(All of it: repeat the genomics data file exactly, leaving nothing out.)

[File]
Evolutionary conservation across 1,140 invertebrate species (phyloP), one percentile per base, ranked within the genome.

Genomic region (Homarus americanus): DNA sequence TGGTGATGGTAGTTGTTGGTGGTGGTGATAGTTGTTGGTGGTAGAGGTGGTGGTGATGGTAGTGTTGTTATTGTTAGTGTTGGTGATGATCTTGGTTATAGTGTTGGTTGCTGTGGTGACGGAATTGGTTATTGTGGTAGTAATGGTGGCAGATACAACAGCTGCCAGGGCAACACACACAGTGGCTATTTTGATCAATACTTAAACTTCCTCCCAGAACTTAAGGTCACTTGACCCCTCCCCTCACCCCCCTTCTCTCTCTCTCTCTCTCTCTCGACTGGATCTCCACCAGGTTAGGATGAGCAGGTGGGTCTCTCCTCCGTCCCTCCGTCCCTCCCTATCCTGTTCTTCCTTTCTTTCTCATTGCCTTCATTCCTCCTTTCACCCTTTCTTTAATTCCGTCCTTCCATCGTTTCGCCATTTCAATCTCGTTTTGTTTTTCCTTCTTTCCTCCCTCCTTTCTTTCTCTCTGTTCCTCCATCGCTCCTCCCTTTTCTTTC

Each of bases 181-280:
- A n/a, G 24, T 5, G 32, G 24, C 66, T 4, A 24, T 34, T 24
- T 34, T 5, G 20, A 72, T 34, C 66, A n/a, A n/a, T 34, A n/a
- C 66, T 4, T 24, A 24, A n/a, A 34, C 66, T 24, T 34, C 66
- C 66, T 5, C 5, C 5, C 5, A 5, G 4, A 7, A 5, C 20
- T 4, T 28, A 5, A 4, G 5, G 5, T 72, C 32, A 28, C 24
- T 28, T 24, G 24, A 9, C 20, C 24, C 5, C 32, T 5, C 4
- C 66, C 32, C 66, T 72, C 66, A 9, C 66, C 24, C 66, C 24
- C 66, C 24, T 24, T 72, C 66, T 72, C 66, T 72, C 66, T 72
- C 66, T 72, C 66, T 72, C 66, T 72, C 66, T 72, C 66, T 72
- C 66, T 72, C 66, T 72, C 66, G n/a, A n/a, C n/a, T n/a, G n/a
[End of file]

Evolutionary conservation across 1,140 invertebrate species (phyloP), one percentile per base, ranked within the genome.

Genomic region (Homarus americanus): DNA sequence TGGTGATGGTAGTTGTTGGTGGTGGTGATAGTTGTTGGTGGTAGAGGTGGTGGTGATGGTAGTGTTGTTATTGTTAGTGTTGGTGATGATCTTGGTTATAGTGTTGGTTGCTGTGGTGACGGAATTGGTTATTGTGGTAGTAATGGTGGCAGATACAACAGCTGCCAGGGCAACACACACAGTGGCTATTTTGATCAATACTTAAACTTCCTCCCAGAACTTAAGGTCACTTGACCCCTCCCCTCACCCCCCTTCTCTCTCTCTCTCTCTCTCTCGACTGGATCTCCACCAGGTTAGGATGAGCAGGTGGGTCTCTCCTCCGTCCCTCCGTCCCTCCCTATCCTGTTCTTCCTTTCTTTCTCATTGCCTTCATTCCTCCTTTCACCCTTTCTTTAATTCCGTCCTTCCATCGTTTCGCCATTTCAATCTCGTTTTGTTTTTCCTTCTTTCCTCCCTCCTTTCTTTCTCTCTGTTCCTCCATCGCTCCTCCCTTTTCTTTC

Each of bases 181-280:
- A n/a, G 24, T 5, G 32, G 24, C 66, T 4, A 24, T 34, T 24
- T 34, T 5, G 20, A 72, T 34, C 66, A n/a, A n/a, T 34, A n/a
- C 66, T 4, T 24, A 24, A n/a, A 34, C 66, T 24, T 34, C 66
- C 66, T 5, C 5, C 5, C 5, A 5, G 4, A 7, A 5, C 20
- T 4, T 28, A 5, A 4, G 5, G 5, T 72, C 32, A 28, C 24
- T 28, T 24, G 24, A 9, C 20, C 24, C 5, C 32, T 5, C 4
- C 66, C 32, C 66, T 72, C 66, A 9, C 66, C 24, C 66, C 24
- C 66, C 24, T 24, T 72, C 66, T 72, C 66, T 72, C 66, T 72
- C 66, T 72, C 66, T 72, C 66, T 72, C 66, T 72, C 66, T 72
- C 66, T 72, C 66, T 72, C 66, G n/a, A n/a, C n/a, T n/a, G n/a